Yesterday and I was writing a test script for creating an Android apk. This, of course, comes as no surprise since I’m in the Amazon Appstore. (We’re hiring by the way… just saying…)
No problem you say.
I wrote the program and it worked around 1/3’s the time.
I would run it and it would give me strange Java compiler errors most of the time. But it worked often enough to keep me going down the path of debugging it.
The 50k’ description is that this script was calling an underlying program to do the heavy lifting. Whenever I ran it myself it always worked just fine. When the script ran it, not so much.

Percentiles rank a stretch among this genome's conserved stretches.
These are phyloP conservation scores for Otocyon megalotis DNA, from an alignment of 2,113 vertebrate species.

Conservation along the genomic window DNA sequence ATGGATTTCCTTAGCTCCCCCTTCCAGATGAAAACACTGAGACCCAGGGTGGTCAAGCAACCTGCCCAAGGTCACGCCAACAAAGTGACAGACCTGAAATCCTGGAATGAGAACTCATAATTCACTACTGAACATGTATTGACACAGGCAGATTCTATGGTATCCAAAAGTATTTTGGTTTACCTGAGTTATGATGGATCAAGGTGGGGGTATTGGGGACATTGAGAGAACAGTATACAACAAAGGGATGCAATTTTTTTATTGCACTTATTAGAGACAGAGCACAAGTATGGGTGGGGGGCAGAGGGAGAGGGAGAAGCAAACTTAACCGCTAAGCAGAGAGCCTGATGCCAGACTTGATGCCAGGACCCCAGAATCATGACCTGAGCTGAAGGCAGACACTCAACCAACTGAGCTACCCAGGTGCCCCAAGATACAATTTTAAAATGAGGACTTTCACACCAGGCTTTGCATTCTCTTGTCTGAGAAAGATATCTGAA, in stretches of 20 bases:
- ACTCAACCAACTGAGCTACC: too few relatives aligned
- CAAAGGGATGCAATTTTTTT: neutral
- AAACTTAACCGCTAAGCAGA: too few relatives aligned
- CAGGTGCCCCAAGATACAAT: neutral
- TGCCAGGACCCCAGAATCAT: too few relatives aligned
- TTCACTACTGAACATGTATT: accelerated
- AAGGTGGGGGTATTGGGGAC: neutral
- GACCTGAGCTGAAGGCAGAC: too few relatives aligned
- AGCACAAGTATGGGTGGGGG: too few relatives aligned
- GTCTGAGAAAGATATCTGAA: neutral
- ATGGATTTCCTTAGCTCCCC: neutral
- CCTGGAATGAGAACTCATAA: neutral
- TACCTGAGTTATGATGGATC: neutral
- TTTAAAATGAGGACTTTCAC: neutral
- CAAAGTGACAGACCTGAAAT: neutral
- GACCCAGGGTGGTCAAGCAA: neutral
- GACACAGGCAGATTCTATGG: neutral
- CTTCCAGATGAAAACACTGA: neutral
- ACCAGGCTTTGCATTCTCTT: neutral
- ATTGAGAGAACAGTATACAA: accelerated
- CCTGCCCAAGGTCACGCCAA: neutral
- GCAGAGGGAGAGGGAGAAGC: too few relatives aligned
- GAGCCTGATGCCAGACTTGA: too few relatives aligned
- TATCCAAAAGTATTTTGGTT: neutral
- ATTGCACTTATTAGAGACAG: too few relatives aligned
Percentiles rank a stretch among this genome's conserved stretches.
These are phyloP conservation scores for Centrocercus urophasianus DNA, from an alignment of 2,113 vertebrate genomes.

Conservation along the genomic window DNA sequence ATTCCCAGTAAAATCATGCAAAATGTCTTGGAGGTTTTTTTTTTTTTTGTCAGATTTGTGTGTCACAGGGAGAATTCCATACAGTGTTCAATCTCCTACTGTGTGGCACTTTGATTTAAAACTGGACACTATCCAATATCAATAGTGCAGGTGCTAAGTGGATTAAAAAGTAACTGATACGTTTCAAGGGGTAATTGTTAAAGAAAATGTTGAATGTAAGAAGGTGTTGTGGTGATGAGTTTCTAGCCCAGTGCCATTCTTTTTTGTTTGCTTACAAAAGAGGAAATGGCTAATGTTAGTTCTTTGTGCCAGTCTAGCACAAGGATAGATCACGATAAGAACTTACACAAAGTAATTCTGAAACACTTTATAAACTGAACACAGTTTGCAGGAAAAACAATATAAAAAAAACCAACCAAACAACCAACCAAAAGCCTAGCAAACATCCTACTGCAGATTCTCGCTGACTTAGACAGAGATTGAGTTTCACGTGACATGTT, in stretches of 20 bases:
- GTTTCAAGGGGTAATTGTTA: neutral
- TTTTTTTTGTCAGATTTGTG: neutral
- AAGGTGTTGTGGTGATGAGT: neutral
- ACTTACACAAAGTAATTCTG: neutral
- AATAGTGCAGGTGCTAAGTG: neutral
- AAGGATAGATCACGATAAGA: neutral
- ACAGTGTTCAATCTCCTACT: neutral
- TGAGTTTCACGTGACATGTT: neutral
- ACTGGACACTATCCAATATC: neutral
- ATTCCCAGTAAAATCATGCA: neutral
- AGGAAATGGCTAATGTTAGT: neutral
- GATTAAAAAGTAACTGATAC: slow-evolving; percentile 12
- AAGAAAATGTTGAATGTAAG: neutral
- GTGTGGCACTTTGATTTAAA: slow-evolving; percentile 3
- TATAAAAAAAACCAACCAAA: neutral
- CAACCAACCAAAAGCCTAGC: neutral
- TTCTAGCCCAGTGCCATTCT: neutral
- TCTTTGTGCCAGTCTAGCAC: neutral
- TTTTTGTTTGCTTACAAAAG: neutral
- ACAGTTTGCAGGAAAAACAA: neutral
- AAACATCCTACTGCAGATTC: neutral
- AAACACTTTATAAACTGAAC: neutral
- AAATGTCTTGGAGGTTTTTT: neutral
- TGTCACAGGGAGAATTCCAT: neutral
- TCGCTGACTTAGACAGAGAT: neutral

That’s when I realized the problem: I was creating the class name of the main project randomly. It was a 16-length hex string.
Think about it for a sec.
– = –
Java identifiers must start with a letter. Conversely, they can’t start with a number. As it turns out hex is 10/16ths numbers. Hence, around 2/3rds failures.
Assumptions… that things work the way you assume they work. Yeah… not so much.